John L Errington MSc

John Errington's Data Conversion Website

Choosing ADC's and DAC's

In converting between analog and digital domains errors are introduced.  The conversion system must be carefully designed to suit the nature of the signals to prevent these errors affecting the validity of the data.  Let us look at the more difficult case, of converting from analog to digital data.  We need to decide:

Here the signal is represented by the solid blue line.  During the period shown the signal has a range of (v1 - v2) volts.  To be certain that the signal will never exceed our ability to convert it we choose a converter with a greater range, say (v3 -v4) volts.

The resolution is the smallest measurable change (q).  Suppose we are measuring room temperature, with a range of zero to 30 degrees.  We might decide we need to measure to a resolution of half a degree.

We choose the sampling frequency to suit the fastest changing part of the signal (i.e. maximum gradient as change in volts/time).  

These decisions will allow us to choose a converter appropriate to our needs.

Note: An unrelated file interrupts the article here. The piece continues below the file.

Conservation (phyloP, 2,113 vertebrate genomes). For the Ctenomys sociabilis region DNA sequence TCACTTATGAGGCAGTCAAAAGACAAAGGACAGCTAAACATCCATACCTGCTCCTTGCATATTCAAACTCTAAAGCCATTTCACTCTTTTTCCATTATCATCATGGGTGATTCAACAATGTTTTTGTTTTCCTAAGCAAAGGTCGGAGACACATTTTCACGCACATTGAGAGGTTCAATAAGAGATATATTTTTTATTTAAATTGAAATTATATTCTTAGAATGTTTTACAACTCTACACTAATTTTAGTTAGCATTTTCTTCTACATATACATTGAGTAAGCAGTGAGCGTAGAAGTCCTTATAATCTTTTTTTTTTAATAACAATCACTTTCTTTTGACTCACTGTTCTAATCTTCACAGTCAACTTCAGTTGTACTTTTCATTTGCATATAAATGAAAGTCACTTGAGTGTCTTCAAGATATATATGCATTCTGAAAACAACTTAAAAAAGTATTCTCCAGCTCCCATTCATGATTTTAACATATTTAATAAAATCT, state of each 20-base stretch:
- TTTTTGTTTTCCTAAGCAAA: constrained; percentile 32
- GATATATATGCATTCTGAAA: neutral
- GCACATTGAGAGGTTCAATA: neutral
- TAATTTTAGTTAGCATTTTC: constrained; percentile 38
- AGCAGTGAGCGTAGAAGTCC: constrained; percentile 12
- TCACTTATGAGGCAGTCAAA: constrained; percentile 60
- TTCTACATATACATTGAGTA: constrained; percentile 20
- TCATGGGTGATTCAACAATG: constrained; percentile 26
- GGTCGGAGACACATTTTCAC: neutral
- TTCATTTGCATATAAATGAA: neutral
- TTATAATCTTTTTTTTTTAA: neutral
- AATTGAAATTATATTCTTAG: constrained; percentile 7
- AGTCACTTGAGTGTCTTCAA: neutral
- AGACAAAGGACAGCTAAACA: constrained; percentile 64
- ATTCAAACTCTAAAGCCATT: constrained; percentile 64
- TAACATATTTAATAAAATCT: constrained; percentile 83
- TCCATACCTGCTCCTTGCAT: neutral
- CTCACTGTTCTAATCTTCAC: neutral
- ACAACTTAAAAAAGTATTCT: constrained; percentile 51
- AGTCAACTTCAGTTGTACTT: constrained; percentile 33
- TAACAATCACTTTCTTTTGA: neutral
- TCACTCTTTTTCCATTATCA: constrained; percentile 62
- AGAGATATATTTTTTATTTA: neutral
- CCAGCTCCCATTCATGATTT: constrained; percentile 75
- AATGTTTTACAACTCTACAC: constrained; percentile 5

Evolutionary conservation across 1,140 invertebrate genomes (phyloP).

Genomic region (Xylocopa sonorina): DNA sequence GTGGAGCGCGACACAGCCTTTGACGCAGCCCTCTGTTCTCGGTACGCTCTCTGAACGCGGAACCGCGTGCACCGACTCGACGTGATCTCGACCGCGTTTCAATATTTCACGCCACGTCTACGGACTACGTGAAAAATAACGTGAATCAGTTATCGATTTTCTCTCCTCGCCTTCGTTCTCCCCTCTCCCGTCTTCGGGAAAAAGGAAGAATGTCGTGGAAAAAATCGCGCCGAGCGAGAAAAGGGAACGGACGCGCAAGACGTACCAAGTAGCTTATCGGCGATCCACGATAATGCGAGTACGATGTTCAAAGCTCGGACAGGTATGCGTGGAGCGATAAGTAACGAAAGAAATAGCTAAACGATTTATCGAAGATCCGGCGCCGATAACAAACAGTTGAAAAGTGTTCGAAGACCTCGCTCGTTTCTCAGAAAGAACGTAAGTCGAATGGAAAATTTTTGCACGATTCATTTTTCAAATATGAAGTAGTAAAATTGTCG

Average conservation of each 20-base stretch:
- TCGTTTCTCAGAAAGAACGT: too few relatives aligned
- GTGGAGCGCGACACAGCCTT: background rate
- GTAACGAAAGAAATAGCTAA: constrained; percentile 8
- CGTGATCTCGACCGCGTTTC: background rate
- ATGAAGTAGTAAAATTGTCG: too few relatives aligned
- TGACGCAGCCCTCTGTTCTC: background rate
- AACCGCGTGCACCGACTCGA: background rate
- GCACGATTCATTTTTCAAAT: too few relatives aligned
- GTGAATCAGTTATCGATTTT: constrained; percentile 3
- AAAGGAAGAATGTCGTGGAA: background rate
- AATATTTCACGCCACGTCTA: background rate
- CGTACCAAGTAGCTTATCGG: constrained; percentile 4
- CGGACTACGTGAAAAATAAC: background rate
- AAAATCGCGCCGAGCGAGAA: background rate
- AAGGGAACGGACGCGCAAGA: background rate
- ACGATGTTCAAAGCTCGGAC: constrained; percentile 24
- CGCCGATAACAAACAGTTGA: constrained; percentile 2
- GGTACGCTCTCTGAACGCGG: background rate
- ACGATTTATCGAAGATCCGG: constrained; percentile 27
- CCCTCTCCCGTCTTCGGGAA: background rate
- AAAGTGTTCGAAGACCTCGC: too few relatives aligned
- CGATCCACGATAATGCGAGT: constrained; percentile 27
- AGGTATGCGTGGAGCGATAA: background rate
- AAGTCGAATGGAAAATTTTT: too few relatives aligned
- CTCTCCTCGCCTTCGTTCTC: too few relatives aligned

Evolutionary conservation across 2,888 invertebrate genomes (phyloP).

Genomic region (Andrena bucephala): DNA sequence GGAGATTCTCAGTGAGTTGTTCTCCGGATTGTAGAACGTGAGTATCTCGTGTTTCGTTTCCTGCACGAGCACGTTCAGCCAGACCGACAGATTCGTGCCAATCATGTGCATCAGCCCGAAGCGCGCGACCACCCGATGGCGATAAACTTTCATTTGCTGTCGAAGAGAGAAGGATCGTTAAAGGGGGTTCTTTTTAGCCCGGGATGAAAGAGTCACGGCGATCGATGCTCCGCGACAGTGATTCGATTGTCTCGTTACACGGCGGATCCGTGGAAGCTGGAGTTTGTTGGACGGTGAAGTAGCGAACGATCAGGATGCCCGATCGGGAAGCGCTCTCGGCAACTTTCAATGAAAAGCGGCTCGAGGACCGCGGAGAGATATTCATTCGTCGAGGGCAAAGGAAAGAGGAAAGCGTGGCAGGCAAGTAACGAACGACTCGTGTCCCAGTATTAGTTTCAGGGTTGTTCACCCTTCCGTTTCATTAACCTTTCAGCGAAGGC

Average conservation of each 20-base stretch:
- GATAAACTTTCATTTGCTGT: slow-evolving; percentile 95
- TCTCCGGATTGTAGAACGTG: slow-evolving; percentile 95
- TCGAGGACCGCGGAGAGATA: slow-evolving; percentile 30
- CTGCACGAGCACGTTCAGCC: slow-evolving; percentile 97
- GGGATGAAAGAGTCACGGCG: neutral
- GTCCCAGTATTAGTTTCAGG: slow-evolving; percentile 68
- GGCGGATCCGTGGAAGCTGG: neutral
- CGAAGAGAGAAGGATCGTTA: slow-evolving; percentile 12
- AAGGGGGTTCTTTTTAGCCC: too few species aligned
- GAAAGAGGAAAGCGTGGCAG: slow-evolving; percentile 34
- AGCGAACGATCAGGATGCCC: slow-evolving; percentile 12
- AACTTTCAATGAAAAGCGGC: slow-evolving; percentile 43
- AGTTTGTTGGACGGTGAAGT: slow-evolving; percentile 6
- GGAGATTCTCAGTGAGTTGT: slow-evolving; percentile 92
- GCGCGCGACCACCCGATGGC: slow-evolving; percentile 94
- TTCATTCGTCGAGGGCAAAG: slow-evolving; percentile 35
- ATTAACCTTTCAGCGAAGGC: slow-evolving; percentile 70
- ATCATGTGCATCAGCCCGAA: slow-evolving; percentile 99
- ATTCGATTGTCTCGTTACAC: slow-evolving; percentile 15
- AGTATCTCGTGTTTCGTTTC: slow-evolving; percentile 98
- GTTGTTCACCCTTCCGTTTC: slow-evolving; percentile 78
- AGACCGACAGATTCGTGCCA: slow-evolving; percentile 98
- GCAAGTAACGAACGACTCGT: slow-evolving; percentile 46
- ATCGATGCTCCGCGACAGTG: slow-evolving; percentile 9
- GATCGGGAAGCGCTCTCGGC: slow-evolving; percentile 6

Here is a more detailed analysis that allows us to choose ADC's and DAC's for irregular or "stochastic" signals. (pdf)

Errors in ADC's and DAC's

ADC's and DAC's are subject to the same types of errors.  Consider the process of conversion from digital to analog.  The ideal is that the output voltage is exactly uniquely and linearly dependent on the applied number, i.e. 
Vout = k*n  or   Vout = ( k*n ) - a  for a bipolar converter.

Here you can see this ideal conversion for a unipolar converter shown in blue, and some of the possible error types that can occur. 

For most commercial converters the maximum value of error is less than the resolution of the device and can generally be ignored.  However you should at least be familiar with the terms.

A potential source of more serious error, not caused by the ADC or DAC itself, can be seen in the page on sampling rate.

Choosing an ADC or DAC

The choice of a DAC is usually limited to the number of bits required, as all DACs are quite fast.   We know how many bits of data we are using, and the range of voltage we require.  Measuring a changing voltage is a much different problem.

range and resolution

Having identified the range we require and the resolution to which we must measure tells us the number of bits required.  For example to measure a signal with a range of 20V to a resolution of 0.1V requires 20/0.1 = 200 levels.  We need an 8 bit converter, which gives 28 = 256 levels.

bipolar or unipolar

ADC's and DAC's are referred to as unipolar if the signal always has the same polarity, i.e. lies between zero volts and some other voltage.  Bipolar signals are usually symmetrical about zero as shown here.